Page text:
Using video conferencing in the legal profession has numerous benefits. It is socially and financially practical. Many chambers have their own equipment and can use video conferencing for meetings with clients, or taking pre-trial statements. The main advantages can be recognized as:

-              Increasing productivity

-              Decreasing travel time

-              Minimizing or eliminating travel costs and expenses

With respect to the court situation, connecting a witness remotely can also benefit their ability to give evidence. For some witnesses, travelling to the court and testifying can be a stressful experience, so giving evidence via video link can help to greatly reduce this, resulting in more relaxed witness and subsequently a better testimony.

Connecting with courts

In most cases, connections to courts are made via a bridging service. The Bridging service will ensure all sites are successfully connected and will also monitor the live link, ensuring a smooth connection and providing technical support to resolve any issues that may occur.

Connections to the court are made via ISDN technology and are fairly straightforward, but it is essential to establish whether or not the link must be made via Vodafone Involve. If connections to the court are serviced by Vodafone Involve, you will be required to complete their booking form to ensure the link is made to the court. If the connection can be made without Vodafone Involve, then a bridging service will need to be booked via Eyenetwork who will assist you with the entire process.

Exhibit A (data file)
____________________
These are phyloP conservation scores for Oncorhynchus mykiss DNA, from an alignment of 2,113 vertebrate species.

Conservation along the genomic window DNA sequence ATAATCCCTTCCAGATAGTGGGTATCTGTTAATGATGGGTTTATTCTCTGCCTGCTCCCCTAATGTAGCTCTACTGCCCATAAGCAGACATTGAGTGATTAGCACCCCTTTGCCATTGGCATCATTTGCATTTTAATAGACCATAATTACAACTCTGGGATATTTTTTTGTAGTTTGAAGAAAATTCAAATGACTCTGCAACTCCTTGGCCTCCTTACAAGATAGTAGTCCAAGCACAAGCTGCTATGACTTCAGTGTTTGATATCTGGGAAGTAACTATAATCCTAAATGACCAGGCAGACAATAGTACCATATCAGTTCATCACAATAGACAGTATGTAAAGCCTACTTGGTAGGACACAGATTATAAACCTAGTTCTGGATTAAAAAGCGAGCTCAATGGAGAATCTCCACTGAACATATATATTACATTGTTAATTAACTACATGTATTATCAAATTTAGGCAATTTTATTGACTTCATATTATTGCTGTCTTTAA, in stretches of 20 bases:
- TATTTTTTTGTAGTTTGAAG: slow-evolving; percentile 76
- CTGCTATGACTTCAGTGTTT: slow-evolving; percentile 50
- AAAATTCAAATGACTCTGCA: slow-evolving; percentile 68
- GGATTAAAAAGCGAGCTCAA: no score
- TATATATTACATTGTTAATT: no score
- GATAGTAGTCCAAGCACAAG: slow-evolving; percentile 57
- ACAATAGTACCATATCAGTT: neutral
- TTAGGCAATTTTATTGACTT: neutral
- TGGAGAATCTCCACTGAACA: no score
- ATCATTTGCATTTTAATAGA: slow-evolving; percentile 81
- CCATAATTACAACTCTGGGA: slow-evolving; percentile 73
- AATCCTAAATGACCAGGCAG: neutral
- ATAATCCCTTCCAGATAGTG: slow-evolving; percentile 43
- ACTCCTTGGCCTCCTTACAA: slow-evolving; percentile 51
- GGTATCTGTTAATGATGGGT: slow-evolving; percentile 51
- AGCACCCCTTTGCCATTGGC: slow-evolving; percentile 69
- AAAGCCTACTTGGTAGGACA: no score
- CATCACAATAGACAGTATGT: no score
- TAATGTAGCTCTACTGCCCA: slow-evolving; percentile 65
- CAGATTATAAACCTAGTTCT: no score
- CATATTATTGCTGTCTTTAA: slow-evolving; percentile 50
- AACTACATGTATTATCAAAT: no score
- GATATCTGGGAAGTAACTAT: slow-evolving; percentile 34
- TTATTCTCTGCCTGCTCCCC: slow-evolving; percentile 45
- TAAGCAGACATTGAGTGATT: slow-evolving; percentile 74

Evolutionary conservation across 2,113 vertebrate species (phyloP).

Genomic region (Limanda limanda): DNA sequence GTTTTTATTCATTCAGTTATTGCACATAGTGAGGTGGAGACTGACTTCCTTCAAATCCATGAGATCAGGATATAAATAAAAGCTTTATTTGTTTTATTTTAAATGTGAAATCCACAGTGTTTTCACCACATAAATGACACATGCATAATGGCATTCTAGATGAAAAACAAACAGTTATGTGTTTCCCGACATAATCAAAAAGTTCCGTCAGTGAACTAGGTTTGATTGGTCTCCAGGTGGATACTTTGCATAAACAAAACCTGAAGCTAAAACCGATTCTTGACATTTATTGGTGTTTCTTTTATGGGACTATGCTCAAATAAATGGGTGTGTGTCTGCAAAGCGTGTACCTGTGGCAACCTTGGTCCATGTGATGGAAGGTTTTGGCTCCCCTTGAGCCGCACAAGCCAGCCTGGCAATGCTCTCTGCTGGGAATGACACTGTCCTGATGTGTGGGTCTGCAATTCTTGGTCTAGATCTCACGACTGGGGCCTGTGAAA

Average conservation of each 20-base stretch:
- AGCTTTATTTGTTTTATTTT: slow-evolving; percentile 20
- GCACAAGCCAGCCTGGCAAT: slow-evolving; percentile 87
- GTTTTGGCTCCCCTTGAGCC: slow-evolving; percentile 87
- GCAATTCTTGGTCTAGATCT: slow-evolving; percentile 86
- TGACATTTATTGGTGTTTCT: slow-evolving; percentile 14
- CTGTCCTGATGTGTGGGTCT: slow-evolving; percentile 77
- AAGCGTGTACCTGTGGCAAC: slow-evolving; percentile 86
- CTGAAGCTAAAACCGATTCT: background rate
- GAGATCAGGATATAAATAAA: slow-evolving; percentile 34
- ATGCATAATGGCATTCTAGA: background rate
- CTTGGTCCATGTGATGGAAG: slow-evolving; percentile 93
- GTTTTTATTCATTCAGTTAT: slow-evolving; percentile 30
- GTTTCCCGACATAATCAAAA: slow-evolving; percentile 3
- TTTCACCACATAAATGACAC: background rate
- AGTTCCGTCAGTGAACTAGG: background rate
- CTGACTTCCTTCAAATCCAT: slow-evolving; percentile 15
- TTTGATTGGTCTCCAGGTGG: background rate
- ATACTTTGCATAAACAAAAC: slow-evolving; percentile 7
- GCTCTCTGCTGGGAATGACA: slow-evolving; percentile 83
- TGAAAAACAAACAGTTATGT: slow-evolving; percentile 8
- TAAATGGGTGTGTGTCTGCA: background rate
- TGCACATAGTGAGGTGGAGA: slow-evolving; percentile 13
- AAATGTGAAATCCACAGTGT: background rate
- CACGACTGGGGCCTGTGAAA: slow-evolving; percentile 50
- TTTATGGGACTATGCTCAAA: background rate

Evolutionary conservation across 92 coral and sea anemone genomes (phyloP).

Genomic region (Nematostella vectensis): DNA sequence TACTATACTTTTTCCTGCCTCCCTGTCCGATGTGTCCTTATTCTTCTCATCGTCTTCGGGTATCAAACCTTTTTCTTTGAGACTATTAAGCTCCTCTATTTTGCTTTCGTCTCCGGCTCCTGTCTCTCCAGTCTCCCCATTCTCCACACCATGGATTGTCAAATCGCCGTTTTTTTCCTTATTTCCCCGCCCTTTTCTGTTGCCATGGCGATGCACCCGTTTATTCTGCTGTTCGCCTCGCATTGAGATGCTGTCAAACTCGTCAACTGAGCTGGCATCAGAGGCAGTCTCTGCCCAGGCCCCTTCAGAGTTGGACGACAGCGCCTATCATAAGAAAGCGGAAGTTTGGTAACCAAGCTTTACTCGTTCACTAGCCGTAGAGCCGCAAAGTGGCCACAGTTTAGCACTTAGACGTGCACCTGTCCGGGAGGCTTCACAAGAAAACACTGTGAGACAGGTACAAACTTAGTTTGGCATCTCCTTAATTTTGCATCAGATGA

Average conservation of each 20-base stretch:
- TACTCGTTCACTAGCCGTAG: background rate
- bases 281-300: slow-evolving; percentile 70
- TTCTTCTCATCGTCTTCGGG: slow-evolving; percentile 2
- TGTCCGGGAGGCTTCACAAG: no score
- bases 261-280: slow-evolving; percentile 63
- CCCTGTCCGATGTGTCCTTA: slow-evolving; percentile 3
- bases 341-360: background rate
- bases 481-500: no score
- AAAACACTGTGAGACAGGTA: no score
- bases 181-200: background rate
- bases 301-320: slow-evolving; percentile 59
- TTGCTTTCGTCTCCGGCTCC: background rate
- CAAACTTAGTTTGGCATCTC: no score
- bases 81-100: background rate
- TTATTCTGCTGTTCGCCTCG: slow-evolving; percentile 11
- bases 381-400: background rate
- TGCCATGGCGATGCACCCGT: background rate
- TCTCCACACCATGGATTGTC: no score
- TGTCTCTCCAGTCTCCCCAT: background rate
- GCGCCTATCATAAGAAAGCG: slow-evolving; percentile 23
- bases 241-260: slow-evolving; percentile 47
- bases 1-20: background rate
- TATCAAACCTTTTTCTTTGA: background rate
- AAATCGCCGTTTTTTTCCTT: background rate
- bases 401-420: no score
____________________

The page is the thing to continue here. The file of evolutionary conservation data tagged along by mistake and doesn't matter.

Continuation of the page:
In some cases a bridging service may not be required to establish the link as the parties can connect directly, however it is strongly advised that all connections are bridged as this will provide a completely secure link. In addition, the bridging service provides a more reliable and cost effective solution to connecting the call.

Below are some facts regarding video links and the most frequently asked questions explained.

Why do I need a bridging service?

There are two types of videoconference connection technologies: IP and ISDN.  The majority of courts in England and Wales use ISDN technology, which is incompatible with IP. Most public facilities booked for witnesses use IP technology. If this is the case, a bridging service must be used to convert the network data to establish a link to an IP system.

In some instances, when a public facility also uses ISDN technology, an ISDN link can be made directly to the witness at the public facility. However to maximise the chances of having a successful video link, it is highly recommended that a bridging service is used to make the connection as this will ensure you have technical support throughout the link. Bridging services are also used to reduce network charges; ISDN connections can be expensive and a bridging service will offer more competitive connection rates.